A 40-year-old ban on commercial whaling is in danger after “misleading” resolutions were put forward at the International Whaling Commission (IWC) meeting in Portorož, Slovenia.
The wildlife protection organisations OceanCare and Humane Society International said proposals by pro-whaling countries, including Antigua and Barbuda, could reverse progress made by the IWC.
Antigua and Barbuda has submitted a resolution seeking to reopen a formal debate on commercial whaling. It also co-sponsored another resolution with Cambodia, Guinea and the Gambia arguing the fishing practice could contribute to food security and address poverty. Members are expected to vote on the resolutions on Tuesday.
Nicolas Entrup, OceanCare’s director of international relations, dismissed the concept of sustainable whaling as “ridiculous”. If passed, he said, Antigua and Barbuda’s resolutions would “reverse” progress made in 2018 towards a more conservation-focused IWC.
“Instead of losing precious time with decade-old debates about fabricated scenarios like ‘sustainable whaling’ and false solutions to food security, the IWC should urgently take up the real pressing issues: climate change and plastic pollution,” Entrup said.
At the last meeting of its 88 member countries in Brazil in 2018, the IWC rejected a proposal by Japan to lift the ban on commercial whaling, which Tokyo said could be done sustainably. The IWC also reaffirmed its role as a conservation-focused organisation, acknowledging that threats to whales went beyond hunting, and included ship strikes, fishing bycatch and the climate crisis.
Japan, which had tried for many years to lift the ban, left the commission the year after the 2018 meeting and is no longer bound by the restriction.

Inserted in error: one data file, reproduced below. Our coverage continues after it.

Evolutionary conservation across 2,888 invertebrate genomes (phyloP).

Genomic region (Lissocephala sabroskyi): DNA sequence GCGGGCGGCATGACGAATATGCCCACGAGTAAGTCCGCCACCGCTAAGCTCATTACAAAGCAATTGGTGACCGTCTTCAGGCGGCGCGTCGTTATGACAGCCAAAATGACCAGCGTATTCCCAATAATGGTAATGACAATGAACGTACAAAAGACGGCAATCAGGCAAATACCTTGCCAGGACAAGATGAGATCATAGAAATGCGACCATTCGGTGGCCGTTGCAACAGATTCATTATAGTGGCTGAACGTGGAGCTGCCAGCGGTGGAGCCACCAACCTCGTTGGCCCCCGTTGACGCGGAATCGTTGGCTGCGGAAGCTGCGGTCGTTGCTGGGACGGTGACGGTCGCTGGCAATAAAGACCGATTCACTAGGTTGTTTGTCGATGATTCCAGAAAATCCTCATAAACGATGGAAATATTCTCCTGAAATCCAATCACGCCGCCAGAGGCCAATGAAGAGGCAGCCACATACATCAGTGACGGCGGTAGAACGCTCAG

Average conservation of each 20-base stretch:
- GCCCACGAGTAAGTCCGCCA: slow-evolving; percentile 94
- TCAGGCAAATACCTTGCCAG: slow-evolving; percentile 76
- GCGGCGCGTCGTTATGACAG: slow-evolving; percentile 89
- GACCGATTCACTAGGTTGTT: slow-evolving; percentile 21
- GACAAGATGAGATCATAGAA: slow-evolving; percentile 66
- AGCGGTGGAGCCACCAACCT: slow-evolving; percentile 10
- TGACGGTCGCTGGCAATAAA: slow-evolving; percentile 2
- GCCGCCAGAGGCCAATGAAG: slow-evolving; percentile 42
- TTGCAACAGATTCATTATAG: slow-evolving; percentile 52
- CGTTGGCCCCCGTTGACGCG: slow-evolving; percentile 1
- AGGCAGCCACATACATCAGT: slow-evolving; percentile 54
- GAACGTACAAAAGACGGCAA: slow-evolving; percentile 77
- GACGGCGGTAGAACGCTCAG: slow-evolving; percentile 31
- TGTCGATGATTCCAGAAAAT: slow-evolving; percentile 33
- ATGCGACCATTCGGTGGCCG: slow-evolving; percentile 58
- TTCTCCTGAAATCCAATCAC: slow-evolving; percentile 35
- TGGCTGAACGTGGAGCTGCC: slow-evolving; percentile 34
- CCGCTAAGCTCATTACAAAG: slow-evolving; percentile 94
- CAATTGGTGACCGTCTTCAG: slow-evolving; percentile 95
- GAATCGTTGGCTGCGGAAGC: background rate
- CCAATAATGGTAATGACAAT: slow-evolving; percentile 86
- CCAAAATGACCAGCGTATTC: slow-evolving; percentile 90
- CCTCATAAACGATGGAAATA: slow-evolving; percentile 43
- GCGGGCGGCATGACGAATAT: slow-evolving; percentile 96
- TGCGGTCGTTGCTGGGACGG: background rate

Commercial whaling in the 19th and early 20th centuries brought the mammals to the brink of extinction.
Wendy Higgins director of international media at Humane Society International said: “People assume the whaling ban, which has saved the lives of hundreds and thousands of cetaceans, is done and dusted. But the ban is in jeopardy as long as there are nations in the IWC who will vote to return to whaling.”
Higgins described the resolution on “sustainable whaling” as misleading and said: “I hope whale-friendly nations will vote against the biggest threat to the conservation of cetaceans that we have seen for a long time.”
Jiří Mach, the IWC commissioner for the Czech Republic, which is responsible for coordinating the position for the EU member states, said it was “absolutely clear” that the position of the EU and its member states was to “support the maintenance and full implementation of the moratorium on commercial whaling in the schedule and to oppose any proposal which could undermine the moratorium or potentially lead to threats to whale stocks”.
The resolutions come as the IWC faces financial difficulties after the departure of Japan, the Covid pandemic and global economic problems. A quarter of the 88 countries that make up the commission have not paid annual dues that the IWC says are “critical” to its continued mandate.
On Monday, the IWC agreed to alter existing rules that ban countries in arrears from voting, to reflect the disproportionate effects of the pandemic on developing countries.
Willie Mackenzie, an oceans campaigner at Greenpeace International, said: “Greenpeace encourages all governments at the meeting to not only protect the commercial whaling ban, but to go much further in tackling all of the other threats to the world’s remaining whale, dolphin and porpoise populations – including climate change, industrial fishing, plastic pollution and habitat loss.”
This article by Karen McVeigh was first published by The Guardian on 18 October 2022. Lead Image: Workers at a port in Kushiro, on the Japanese island of Hokkaido, prepare to unload a minke whale captured during commercial whaling. Photograph: Reuters.
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